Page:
Weekly Income Generator Using S&P Options

Weekly Income Generator Using S&P Options

weekly income

 

Weekly income generation using SPX options. Take the current SPX price and the VIX. If SPX moves 1/4 standard deviation away, sell a spread from the other side at the 1/2 standard deviation.

Example: If SPX moves down -1/4 standard deviation, then sell a call spread from the other side at the +1/2 standard deviation.

Weekly Income Generator Using S&P 500 Options

This strategy has a 74% success rate.

Underlying: SPX

Formula:

1 Standard Deviation = Underlying Price * (VIX/100) * SquareRoot(Trading Days to Expiration/Trading Calendar Days)

I use Trading Calendar Days = 252

Trade Entry Guidelines:

  • Since it’s weekly income, we’ll do this every week. Use Wednesday’s closing VIX to calculate a 1/4 and 1/2 standard deviation move for the SPX.
    • Let A = 1/2 StdDev = Take 1 StdDev calculated above and divide by 2.
    • Let B = 1/4 StdDev = Take 1 StdDev calculated above and divide by 4.
    • In this case, let’s pretend that
      • SPX = 2500
      • 1 StdDev = 100
      • 1/2 StdDev = 50
      • 1/4 StdDev = 25
  • Use Thursday’s open for the SPX.
    • Add A and B to get the upper 1/2 StdDev and 1/4 StdDev
      • Upside 1/2 StdDev = 2600
      • Upside 1/4 StdDev = 2550
    • Subtract A and B to get the lower 1/2 StdDev and 1/4 StdDev
      • Downside 1/2 StdDev = 2400
      • Downside 1/4 StdDev = 2450

Graphically, we end up with something that looks like this:

weekly-options

  • To generate weekly income, you’ll have to do this every week. Start looking to enter trade on Thursday morning for the options expiring next week. If the market rises or falls a 1/4 standard deviation, that is an entry trigger.
    • Next, determine the following: If the market went up 1/4 standard deviation then sell a put credit spread at the 1/2 standard deviation mark you calculated from step 2. If the market goes down 1/4 standard deviation then sell a call credit spread at the 1/2 standard deviation move above the market.
    • In other words,
      • if SPX goes up to 2550, sell a put spread around the 2400.
      • if SPX goes down and hits 2450, sell a call spread around 2600.

Keep in mind this may happen on Thur or Fri of the same week or Mon, Tue, or even Wed of the following week. The closer you are to expiration the smaller the credit you will get but that will be offset by a higher probability of profit. The higher probability of profit is what provides weekly income, despite it being small.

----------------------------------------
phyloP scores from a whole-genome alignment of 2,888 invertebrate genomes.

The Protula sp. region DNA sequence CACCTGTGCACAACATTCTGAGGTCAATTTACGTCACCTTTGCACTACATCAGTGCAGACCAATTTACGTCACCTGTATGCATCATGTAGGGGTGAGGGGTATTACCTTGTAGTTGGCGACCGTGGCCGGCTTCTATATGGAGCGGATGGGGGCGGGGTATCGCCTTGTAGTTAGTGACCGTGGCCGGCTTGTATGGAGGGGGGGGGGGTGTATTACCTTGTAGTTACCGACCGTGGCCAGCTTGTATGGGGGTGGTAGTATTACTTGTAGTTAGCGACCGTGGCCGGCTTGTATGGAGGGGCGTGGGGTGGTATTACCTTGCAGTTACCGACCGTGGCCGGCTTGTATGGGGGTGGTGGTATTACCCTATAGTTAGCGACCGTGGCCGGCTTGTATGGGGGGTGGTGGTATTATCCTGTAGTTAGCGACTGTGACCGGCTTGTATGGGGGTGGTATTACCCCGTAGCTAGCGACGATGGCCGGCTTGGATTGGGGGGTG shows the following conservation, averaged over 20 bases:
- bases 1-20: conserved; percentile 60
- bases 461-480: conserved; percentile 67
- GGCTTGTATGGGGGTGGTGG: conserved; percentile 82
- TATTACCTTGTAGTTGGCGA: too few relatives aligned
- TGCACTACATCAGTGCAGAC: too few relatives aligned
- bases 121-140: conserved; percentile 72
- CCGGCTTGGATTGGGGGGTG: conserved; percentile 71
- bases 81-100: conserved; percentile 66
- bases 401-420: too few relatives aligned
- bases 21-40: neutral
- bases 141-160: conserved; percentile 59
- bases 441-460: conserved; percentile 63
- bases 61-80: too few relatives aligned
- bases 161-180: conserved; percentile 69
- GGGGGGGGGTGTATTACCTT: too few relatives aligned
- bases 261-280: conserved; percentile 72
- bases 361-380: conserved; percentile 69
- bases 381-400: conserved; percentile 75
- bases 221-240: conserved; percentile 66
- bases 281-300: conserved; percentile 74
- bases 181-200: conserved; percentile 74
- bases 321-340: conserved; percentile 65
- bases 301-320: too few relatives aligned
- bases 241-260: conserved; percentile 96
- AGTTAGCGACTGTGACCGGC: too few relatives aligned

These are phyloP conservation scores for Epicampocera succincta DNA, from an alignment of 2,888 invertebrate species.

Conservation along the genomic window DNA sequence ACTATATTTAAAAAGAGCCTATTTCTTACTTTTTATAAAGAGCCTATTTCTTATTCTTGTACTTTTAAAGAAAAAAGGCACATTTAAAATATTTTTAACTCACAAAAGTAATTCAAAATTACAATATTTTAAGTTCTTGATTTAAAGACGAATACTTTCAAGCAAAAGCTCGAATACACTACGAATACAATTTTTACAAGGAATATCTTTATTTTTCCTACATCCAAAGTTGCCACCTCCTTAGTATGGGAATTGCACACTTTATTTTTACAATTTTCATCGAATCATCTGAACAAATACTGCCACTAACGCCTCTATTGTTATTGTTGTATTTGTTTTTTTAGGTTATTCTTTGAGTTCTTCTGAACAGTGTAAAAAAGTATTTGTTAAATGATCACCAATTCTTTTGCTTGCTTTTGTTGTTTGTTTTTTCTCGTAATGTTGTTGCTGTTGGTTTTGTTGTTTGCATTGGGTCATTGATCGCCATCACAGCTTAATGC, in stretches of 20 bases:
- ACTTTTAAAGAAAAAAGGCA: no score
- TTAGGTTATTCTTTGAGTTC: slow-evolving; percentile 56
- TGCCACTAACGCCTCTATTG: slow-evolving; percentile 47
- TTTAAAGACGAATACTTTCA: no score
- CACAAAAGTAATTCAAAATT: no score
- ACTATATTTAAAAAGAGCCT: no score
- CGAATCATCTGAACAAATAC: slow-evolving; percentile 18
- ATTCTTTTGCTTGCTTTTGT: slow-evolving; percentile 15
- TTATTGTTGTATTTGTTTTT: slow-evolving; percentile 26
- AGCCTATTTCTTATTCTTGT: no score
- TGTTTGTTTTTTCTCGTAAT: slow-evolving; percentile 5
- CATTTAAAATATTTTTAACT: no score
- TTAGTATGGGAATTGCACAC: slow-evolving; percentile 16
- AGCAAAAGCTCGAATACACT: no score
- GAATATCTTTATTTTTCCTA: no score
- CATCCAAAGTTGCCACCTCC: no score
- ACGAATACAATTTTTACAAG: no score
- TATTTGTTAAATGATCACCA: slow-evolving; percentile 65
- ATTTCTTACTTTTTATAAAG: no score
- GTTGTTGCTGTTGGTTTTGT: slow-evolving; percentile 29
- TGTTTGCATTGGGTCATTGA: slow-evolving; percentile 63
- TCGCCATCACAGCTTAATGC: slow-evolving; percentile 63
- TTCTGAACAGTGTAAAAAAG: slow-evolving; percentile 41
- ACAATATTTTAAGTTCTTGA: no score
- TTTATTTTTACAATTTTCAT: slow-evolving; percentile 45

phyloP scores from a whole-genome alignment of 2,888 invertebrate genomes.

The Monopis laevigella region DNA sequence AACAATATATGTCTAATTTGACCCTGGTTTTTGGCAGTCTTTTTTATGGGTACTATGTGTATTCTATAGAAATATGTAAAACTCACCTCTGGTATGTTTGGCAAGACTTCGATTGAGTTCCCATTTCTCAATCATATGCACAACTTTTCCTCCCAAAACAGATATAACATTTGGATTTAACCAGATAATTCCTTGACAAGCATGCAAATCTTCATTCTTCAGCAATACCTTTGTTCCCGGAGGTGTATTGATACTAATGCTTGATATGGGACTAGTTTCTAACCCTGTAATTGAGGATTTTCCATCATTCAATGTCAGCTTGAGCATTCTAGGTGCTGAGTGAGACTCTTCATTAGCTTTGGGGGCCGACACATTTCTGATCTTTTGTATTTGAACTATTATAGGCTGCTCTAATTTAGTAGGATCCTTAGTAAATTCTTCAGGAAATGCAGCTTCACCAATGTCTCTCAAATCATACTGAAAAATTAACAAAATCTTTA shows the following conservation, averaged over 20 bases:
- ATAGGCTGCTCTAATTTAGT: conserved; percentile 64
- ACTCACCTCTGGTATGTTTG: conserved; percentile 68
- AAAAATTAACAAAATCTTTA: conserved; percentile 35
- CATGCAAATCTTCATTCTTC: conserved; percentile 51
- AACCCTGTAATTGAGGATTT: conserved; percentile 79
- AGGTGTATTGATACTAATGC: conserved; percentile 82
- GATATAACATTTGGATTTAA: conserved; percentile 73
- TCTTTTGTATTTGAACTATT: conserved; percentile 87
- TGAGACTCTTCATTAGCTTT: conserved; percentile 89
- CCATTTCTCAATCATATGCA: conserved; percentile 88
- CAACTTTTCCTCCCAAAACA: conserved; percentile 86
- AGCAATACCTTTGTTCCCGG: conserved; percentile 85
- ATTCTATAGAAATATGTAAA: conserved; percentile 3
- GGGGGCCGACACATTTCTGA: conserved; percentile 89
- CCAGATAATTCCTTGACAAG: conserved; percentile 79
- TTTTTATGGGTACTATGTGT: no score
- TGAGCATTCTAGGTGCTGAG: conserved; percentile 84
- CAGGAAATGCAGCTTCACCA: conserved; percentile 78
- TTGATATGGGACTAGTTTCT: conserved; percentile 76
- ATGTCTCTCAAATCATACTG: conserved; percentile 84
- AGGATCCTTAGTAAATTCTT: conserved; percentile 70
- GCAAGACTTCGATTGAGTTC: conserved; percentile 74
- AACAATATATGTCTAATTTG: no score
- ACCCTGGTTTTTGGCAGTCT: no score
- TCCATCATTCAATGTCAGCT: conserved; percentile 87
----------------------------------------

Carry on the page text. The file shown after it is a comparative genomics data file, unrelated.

Exiting the Trade

  • If the market retraces going against you to the 1/4 standard deviation mark price you calculated in step 2 then immediately exit the trade regardless of profit or loss in the trade.
  • E.g.
    • If you sold a put spread around 2400 and SPX reverses down to 2450, EXIT.
    • On the other hand, if you sold a call spread around 2600, and SPX reverses up to 2550, EXIT.
  • If the market does not retrace against you then just let the options expire worthless for max profit.

Risk Management:

  • The risk management for this position is built into the guidelines. The risk management is taking the trade off if it goes against you to the 1/4 standard deviation mark price.
  • If you prefer to try and “manage” the trade by using long options or spreads to hedge or even rolling into a butterfly those are all options you can experiment with. But I like to keep it super simple with my trading so I just tend to be more selective with my entry and simply put on the trade and either take it off or let it expire worthless. Since this is supposed to provide weekly income, managing a trade may defer that or overlap with another week.

With regard to Days to Expiration you can use the actual number of days to expiration or the number of trading days until expiration. Using the actual number of days will mean you are using a larger input number and therefore will have a larger deviation number. Using trading days until expiration will mean a smaller input number and therefore a smaller deviation number.

Other Factors to Consider:

There is also small debate on whether or not you should use 365 (number of days in a year) or the number of trading days in a year which is 252. This is up to you when determining your weekly income volatility. Using 365 will produce a smaller deviation number. Using 252 will produce a larger deviation number.

A larger deviation number will result in a less aggressive trade as you will be selling a short that is further out of the money. This will mean less profit in the trade but a higher probability or likely-hood of profit. I usually prefer higher probabilities for weekly income. But this is up to you as the trader.

A smaller deviation number will result in a more aggressive trade as you will be selling a short that is closer to the money. This will mean more profit in the trade but a reduced probability or likely-hood of profit. Lower likelihood of weekly income may result in losses and drawdowns. But he losses will be lower in value.

The original presentation regarding this play by Jim Bittman can be found here

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